2014 Government Regulations & Business Summit
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There are good reasons for state and local officials and owners of the Industrial Trust Tower in downtown Providence to work together to save the Art Deco landmark. But not if it involves a government bailout.
The proposal by the owners for a $114.7 million retrofit to turn the “Superman Building” into apartments that includes up to $75 million in tax credits and other public financing in the package is a nonstarter. Setting aside the unfortunate link the request will create in the minds of many to the 38 Studios debacle, the proposal is unrealistic in the current economic environment.
The owners say they are only interested in a full renovation to “highest and best use,” as High Rock Development LLC spokesman William Fischer told PBN in a story on Page 5. That would be fine, of course, if they were footing the full cost. But they are not, and beyond limited tax credits they might qualify for, the state should not step in and help bail out these or any other property owners. And in this case, years of deferred maintenance helped make the property difficult to market.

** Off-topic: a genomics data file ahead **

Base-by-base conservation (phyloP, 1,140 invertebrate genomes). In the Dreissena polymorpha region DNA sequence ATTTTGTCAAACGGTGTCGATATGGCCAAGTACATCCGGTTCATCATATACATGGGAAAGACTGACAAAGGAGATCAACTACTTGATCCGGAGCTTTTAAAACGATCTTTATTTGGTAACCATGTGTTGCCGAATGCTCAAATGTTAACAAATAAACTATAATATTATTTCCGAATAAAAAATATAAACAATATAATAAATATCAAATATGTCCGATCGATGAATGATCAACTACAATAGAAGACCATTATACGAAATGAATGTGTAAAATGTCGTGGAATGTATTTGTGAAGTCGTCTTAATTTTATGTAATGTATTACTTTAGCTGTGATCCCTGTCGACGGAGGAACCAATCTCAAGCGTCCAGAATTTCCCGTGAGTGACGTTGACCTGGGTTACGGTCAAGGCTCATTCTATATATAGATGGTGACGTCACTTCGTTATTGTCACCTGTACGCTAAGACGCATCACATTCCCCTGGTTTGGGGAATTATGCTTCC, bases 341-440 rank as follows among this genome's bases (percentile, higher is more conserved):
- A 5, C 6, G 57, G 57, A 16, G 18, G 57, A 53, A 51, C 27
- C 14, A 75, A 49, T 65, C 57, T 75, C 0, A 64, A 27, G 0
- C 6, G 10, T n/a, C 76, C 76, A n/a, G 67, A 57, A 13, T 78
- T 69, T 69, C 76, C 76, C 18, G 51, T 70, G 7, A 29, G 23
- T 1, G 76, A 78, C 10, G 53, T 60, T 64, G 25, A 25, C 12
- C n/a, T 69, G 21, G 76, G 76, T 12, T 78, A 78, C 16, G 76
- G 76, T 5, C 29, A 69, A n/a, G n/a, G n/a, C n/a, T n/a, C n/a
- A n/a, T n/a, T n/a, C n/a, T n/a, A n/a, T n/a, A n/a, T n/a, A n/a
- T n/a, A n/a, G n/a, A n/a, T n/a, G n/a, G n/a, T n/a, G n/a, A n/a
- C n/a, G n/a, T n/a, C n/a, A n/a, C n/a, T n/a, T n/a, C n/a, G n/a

If the worst happens and the owners walk away from their own sizeable investment, city and state leaders will at least have the value of the building and land to fall back on.
High Rock’s funding request actually has little in common with the now infamous 38 Studios state loan guarantee. But the legacy of that failed investment will haunt all requests for significant public financing in the state for years to come. And for already overburdened taxpayers at least, that’s a good thing. •